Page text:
Kit lenses are great for beginners, but if you’re at the point where you want to experiment with new lenses, prime lenses are a great place to start. They can also help you become a better photographer or filmmaker, because they rely on way less mechanics than other lenses. So. what is a prime lens? And why should you use one? Let’s dive in.
What Does Prime Lens Mean
What’s a prime camera lens
If you’re on-the market for a new lens, and are considering a prime lens, great! But let’s first define it and its main functions to determine if it’s best for you.
PRIME LENS DEFINITION
What is a prime lens?
A prime lens is a fixed focal length lens that doesn’t let you zoom in or out. This focal length is the distance between the point of convergence in the lens to the sensor in your camera. Prime lenses have very wide or large apertures. Apertures measure the size of hole when the lens opens inside a camera. Prime lenses have maximum apertures typically ranging from f/2.8 to f/1.2. There are few moving parts in a prime lens, making it difficult for major problems to arise.
Zoom lenses are lenses in which the focal length can vary, and while convenient, they have a much more complex system that can potentially cause more issues. Prime lenses are often smaller than their zoom lens counterpart, and have a variety of other benefits comparatively.
PRIME LENS VS ZOOM LENS
- Prime lenses are more compact with less involved
- Camera prime lenses are sharper than zoom lenses
- Wider aperture allows for bokeh and other techniques
- Better image quality
- Often better value
One of the great things about prime lenses is that they can help sharpen your technique. With these lenses, you can’t rely on zoom to get the shot you want. You are the zoom. And your physical choices will affect the angle and zoom of the photo.
So why should you consider a prime lens?
Using a Fixed Lens
Why choose a prime lens?
A prime lens definition means little if you don’t know how or why you’d want to use one. Check the video below highlighting the benefits of using a prime lens.
Wide Apertures Isolate Subject and Let More Light In
Wide aperture settings in a prime lens serve a dual purpose, and can really enhance the quality of your images.
Read more about how aperture works if you need a refresher. But otherwise you know that a wide aperture, (or low f/stop number), creates a shallow depth of field. Meaning there is a narrower range of focus in the image. The background is blurred and out of focus, while only the subject remains in focus. This blurred background allows the subject to stand out, creating some incredible looking stills.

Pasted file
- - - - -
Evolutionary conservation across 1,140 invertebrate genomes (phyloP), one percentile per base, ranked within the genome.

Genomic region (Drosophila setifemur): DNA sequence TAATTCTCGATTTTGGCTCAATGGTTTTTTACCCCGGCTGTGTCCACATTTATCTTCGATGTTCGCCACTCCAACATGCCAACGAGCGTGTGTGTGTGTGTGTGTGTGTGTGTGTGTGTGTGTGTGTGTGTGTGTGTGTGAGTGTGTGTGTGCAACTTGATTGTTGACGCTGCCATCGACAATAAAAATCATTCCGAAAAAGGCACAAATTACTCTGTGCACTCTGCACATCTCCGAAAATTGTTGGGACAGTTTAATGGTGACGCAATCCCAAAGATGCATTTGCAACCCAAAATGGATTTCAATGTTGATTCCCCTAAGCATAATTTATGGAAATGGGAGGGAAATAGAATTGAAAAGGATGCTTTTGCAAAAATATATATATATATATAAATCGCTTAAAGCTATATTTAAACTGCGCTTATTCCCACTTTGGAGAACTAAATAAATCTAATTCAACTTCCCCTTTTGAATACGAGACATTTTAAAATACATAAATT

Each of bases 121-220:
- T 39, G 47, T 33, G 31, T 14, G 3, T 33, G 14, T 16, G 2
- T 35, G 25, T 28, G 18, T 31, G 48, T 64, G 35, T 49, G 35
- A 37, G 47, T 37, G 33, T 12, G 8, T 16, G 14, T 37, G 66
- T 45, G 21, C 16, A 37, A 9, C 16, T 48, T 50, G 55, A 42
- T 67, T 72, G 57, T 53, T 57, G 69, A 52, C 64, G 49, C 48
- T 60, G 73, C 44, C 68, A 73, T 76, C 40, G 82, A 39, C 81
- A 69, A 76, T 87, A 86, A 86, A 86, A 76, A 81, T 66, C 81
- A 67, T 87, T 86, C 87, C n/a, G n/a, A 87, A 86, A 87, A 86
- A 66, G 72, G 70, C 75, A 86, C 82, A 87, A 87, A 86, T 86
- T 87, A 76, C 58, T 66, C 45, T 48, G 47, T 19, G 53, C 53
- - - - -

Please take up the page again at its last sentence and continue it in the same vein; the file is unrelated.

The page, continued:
Another benefit of the wide maximum apertures on prime lenses is the amount of light that can get it. A wider aperture lets in more light, which is ideal for low-light situations.
Prime Lenses Have Sharper Image Quality
When there are fewer focal lengths to account for, there is less distortion or aberration. It is much simpler to create sharper, better quality images. Zoom lenses on the other hand, are designed for multiple focal lengths. While zoom lenses allow more options, there will always be some trade-offs in performance, size, and even price.
Primes give the best value
Again, because there is less distortion, and overall better image quality, you typically get more for your money when it comes time to purchase. You can take a look at some prime vs zoom lens’ prices in this purchasing guide.
Primes are more compact
The less mechanics inside the lens, the lighter the lens, which makes it incredibly beneficial when traveling. Even if you do have to bring two lenses of different focal lengths with you, they’re generally both lighter than one zoom lens. It really depends on what you’re looking to get out of your shots.
Choosing the Right Prime Lens
Which focal length should I use?
Now comes the time to select a prime lens. And realistically, you may not be able to buy every length on the market, and even if you could, there’s no need. It all depends on the style or subject you’re shooting.
Longer lenses are typically best for portraits because they have a shallower depth of field.
If we keep the apertures the same, a 100mm lens will have a much shallower depth of field compared to a 28 mm lens.
Having such a small depth of field separates the background from the foreground, and does a great job isolating the subject.
Lenses that have focal lengths longer than 60 mm (or so), are referred to as telephoto lenses. They flatten facial features and are often much more flattering than a wider angle lens. A telephoto lens can be either a prime or zoom lens.
But if you’re shooting a street view, a short focal length may be the way to go. Wider angle lenses tend to exaggerate features, and are great for big open landscape shots.
Because telephoto lenses bring far away subjects closer, they also work extremely well for landscape shots.
Prime Lenses in FIlm
Prime lens film example
Keep in mind, prime lenses aren't just used in photography. Everything we've discussed applies equally to shooting video. Before we go, we wanted to leave you with an example of a scene shot with a prime lens. Blade Runner 2049 used a Zeiss prime lens.
A cinematographer like Roger Deakins understands the value of prime lenses. When you approach your next project, be mindful of your lens choices. If you understand which focal length works best for each shot, you won't have to sacrifice image quality with a zoom lens to get it.
There are a ton of lenses on the market, and even more reasons to consider purchasing them. If you read our article on how to choose the right lens for your project, you’ll gain some buyer info and overall insight into what’s best for you.
What is a Telephoto Lens?
A telephoto lens is commonly linked to the zoom lens. But it can also be a prime lens. Learn how it all connects and how can you use a telephoto lens to create deliberate, higher-quality shots.